The next day I called my cousin Johnny, who had recently celebrated his 40th birthday. He confirmed that it was in fact pennies that gave you luck, not condoms. Apparently he had misled me, for comedic effect.
Johnny howled with laughter, again. He seemed very pleased by his three-decade-long deception.
But I begged to differ.
“If you want to waste your time picking up pennies, be my guest. But every time I pick up a condom, I get lucky.”
Some people feel nervous, or awkward when buying condoms. Not me. I love buying contraception of all shapes and sizes. When I buy condoms I feel like a man. I communicate something, without speaking a word:
“Somebody is going to have sexual relations with me in the very near future. And I would like to share that fact with everybody on line here at Duane Reed.”
Because perception is reality.
Sexual intimacy is an experience that usually occurs in private (unless you have roommates, or enjoy visiting swing clubs). Most people make ‘the beast with two backs’ in a darkened room; often in a hazy, alcohol- or drug-induced altered state of reality. The experience is fleeting. There is no proof that the act ever occurred, except the shared memory and/or regret of those involved.
Unless you use a condom.
The spent, balloon-knotted condom serves as empirical evidence of the act; a squishy memorial to the temporal moment of passion, love or awkwardness that occurred the night before.
I was twenty-eight years old the first time I used a condom.
I had just entered the tumultuous “ninth year” of a relationship that would limp to its death just shy of the decade mark. While I may have lacked the variety of partners that many young men enjoy, I more than made up for it with consistency.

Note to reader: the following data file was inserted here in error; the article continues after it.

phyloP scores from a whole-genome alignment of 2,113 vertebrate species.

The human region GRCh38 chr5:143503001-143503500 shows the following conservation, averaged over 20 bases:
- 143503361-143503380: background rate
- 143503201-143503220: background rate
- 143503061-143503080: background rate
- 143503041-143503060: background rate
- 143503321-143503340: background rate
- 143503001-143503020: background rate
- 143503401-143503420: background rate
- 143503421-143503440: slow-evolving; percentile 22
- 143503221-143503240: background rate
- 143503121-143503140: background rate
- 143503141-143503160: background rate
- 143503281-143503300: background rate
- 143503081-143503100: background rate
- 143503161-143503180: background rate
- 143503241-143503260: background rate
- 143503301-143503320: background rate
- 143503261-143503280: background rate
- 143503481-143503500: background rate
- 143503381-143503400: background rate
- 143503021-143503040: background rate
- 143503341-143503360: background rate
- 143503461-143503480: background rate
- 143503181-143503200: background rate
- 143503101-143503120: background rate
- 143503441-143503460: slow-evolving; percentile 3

And, thanks to a pill called Ortho Tri Cyclen, all of it was wonderfully latex-free.
But after a nine-year courtship, there was talk of marriage, and children. None of the talk originated from me, and that was a big part of the problem.
As I contemplated marrying the only woman I had ever dated – the only woman I had ever had sex with – I discovered a condom on her bedside table.
“I stopped taking the Pill. I want to have a baby. If you don’t, here!” my girlfriend said, tossing the light blue Trojan in my general direction.
We made love that night, but it didn’t feel like love. It felt like sex. Something had come between us, and it wasn’t just a piece of latex.
Of course it was crazy for me to consider marrying the only woman I had ever dated. Of course the co-dependency that formed the basis for our relationship would have festered into anger, hostility and a deep-rooted sense of missed opportunity. To some extent it already had.
But I didn’t know that at the time. All I knew was, I hated those condoms.
Sex had always made me feel complete, safe and loved. Now it made me feel alone. When I discovered that condom, I lost the truest sense of intimacy that I had ever felt.
And slowly, the ten-year fever began to break.
I haven’t seen Mary since the day we said our final goodbye. She’s married now. And I’m not. We’re both exactly where we wanted to be.
The tearful, sloppy, emotionally wrenching end of our relationship allowed “us” to die. In time, we both rose again, as individuals. And we were better and stronger because of what we endured.
Since then I’ve learned that true intimacy can withstand a little latex. And that, sometimes, true intimacy is not really what I’m looking for.
I discovered a condom that day, on my girlfriend's bedside table. Maybe I should rephrase that.
I found a condom that day.
And my luck has been better ever since.
All I have to do now is convince my cousin.